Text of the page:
There are other fine points to keep in mind when shuttling through internal borders controlled by enemy groups. For example, truckers constantly monitor the safety of their routes through people they know. To find goods and to carry them, they have to maintain good relations with commanders in every zone. MU said, “They inform us when they seize commercial commodities. That way, they make money and we get goods to sell.”

A security guard in a Mercedes escorts trucks that carry valuable goods from Esselame to the Kurdish Afrin region. This Mercedes is the ticket that allows the trucks to pass unhindered through areas controlled by various groups. When fighting groups see the Mercedes, they know that the trucks carry goods that won’t be touched and let them pass.

Although production has slowed down enormously because of the civil war, it hasn’t fully come to a standstill in main cities like Aleppo and Damascus. Still, there is no electricity in most parts of the country. Small workshops produce goods, from textiles to car generators. As they can’t be exported to Turkey, Iraq or other countries, they are sold inside the country. Telephone networks are not working. Merchants and truckers learn what is produced through word of mouth from local commanders. MU said, “This is commerce with the conditions of 100 years ago.”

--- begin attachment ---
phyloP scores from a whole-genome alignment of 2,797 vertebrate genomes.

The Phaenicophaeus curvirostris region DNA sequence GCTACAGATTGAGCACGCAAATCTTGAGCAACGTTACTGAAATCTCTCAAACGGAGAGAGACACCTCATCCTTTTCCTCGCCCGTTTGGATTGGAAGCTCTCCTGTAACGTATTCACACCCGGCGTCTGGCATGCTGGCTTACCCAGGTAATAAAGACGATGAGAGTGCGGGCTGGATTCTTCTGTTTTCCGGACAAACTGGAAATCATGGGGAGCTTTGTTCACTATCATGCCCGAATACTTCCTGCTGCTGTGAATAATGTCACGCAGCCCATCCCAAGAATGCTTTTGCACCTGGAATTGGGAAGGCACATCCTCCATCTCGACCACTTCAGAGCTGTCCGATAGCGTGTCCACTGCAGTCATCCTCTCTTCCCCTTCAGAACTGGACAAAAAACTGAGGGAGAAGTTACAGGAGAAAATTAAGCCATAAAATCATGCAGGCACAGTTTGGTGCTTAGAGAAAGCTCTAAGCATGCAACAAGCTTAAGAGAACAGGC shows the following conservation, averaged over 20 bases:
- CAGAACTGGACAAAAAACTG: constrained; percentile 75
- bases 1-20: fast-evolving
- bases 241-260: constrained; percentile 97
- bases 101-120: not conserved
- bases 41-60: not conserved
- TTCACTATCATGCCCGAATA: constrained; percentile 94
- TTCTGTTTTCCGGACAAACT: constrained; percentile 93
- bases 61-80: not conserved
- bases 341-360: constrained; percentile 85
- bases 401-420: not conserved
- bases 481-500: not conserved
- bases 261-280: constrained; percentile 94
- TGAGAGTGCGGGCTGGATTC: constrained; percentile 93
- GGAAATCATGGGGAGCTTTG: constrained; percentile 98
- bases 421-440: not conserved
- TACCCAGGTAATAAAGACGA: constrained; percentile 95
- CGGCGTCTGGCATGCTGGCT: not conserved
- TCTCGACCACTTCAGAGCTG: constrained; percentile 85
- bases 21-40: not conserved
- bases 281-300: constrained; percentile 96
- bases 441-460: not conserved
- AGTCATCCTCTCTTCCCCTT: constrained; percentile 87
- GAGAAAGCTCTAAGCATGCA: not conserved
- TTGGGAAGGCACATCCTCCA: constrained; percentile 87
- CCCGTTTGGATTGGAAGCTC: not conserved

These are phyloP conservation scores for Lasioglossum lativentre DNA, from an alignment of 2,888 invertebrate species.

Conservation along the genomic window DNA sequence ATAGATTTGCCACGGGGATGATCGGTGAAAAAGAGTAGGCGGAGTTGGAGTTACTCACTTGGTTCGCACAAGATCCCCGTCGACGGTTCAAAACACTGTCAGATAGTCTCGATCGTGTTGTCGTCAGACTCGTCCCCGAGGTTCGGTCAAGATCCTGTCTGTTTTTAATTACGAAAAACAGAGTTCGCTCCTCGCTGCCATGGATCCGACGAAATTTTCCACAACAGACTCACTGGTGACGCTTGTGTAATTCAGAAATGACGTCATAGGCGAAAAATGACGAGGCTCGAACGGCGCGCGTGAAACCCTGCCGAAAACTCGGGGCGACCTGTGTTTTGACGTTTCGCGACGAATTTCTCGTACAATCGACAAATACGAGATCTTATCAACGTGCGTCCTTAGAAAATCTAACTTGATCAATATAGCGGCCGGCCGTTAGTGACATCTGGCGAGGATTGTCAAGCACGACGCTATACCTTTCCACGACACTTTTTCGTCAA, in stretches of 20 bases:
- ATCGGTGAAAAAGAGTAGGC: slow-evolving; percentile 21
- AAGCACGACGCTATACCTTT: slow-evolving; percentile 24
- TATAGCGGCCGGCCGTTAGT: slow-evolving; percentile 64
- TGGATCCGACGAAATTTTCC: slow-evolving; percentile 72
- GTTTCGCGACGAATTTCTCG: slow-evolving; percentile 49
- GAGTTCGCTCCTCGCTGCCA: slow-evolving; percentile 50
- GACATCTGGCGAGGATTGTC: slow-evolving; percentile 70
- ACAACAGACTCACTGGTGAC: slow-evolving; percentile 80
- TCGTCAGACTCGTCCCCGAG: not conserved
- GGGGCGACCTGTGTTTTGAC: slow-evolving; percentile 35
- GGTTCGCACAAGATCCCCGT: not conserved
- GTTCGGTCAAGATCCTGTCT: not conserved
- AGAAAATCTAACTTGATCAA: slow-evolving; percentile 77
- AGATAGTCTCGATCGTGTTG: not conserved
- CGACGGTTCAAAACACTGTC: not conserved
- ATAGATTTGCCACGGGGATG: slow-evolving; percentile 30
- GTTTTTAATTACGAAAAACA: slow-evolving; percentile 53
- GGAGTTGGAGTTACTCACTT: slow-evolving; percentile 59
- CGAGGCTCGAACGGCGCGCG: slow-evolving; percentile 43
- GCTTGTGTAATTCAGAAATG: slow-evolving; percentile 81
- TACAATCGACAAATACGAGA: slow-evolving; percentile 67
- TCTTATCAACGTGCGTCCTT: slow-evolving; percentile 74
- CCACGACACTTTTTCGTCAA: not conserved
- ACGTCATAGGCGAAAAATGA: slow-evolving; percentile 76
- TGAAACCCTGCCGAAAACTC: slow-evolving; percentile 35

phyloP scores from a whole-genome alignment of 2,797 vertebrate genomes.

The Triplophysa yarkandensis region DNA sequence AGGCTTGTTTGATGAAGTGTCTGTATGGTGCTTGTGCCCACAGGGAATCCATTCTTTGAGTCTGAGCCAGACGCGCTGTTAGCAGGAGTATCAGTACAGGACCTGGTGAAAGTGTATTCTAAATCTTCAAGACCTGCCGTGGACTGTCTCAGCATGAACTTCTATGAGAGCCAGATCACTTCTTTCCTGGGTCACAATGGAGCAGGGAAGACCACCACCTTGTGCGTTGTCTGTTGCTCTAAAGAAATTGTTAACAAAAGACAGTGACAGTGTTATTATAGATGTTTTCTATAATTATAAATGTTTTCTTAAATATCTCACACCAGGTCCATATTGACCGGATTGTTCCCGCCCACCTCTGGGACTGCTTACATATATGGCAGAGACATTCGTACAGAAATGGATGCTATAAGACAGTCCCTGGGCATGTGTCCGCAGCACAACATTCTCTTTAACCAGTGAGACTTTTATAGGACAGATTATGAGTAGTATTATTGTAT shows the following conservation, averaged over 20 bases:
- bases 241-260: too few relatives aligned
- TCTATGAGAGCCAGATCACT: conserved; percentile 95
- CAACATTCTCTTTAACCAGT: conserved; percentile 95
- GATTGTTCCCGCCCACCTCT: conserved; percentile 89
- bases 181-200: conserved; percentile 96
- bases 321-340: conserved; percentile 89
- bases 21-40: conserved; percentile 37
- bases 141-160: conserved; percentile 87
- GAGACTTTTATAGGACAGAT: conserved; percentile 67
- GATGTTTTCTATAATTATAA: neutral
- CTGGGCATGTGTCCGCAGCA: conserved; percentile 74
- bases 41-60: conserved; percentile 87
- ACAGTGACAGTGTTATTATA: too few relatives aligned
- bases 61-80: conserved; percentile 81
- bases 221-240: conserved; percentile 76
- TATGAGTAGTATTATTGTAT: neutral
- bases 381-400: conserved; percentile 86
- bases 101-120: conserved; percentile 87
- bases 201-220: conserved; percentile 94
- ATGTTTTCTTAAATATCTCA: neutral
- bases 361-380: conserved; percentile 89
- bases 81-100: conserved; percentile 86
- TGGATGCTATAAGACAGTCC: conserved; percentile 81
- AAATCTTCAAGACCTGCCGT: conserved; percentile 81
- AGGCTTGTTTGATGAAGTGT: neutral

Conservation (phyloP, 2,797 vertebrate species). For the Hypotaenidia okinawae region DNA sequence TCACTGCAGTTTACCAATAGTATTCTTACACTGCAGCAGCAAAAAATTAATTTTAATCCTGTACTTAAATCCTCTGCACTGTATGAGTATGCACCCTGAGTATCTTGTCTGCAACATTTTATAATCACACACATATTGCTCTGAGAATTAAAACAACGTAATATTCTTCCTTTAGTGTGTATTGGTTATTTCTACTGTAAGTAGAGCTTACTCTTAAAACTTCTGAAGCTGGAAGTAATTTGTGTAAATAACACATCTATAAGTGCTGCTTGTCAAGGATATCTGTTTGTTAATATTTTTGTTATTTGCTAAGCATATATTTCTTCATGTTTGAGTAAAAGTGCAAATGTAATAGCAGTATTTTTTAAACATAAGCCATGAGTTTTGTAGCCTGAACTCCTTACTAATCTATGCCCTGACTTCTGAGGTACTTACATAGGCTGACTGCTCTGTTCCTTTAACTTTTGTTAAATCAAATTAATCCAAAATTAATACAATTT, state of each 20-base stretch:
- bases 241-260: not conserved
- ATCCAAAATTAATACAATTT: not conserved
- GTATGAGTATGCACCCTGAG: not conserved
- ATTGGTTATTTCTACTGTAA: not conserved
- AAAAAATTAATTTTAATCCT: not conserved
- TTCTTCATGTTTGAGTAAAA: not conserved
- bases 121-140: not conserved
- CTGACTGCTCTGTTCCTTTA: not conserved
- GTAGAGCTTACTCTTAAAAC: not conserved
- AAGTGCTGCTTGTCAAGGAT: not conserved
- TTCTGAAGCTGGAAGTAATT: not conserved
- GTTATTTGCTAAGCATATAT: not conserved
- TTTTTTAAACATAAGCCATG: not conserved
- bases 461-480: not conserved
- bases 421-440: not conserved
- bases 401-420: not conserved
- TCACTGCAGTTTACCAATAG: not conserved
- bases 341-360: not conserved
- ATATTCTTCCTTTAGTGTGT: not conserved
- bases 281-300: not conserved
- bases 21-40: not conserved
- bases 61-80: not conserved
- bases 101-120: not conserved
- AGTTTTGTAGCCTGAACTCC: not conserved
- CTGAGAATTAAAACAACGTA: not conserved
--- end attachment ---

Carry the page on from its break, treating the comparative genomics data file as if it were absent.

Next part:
The regime supporters, IS and the PYD have set up their own taxation systems in the areas they control. This tax is a kind of life insurance for merchants and truckers. For example, in the PYD area, if you are carrying tea and sugar, you pay $200 for each truck. Truckers say the system is different in the IS area: “If you are transiting through [IS] area, you pay small amounts. But if you are delivering to their area, they determine a tax based on the type of good, its value and identity of the merchant. Assad, [IS] and PYD have established systems, but not the FSA. The FSA has too many factions, and there is no established taxation system [there.]”

When explaining how they can move in and out of all areas, MU told the latest situation in the country, in the following excerpt of the interview.

Al-Monitor:  Almost every corner of Syria is a war zone. The country is divided in four, everyone fighting each other, but you are moving around and cross internal borders. How is that?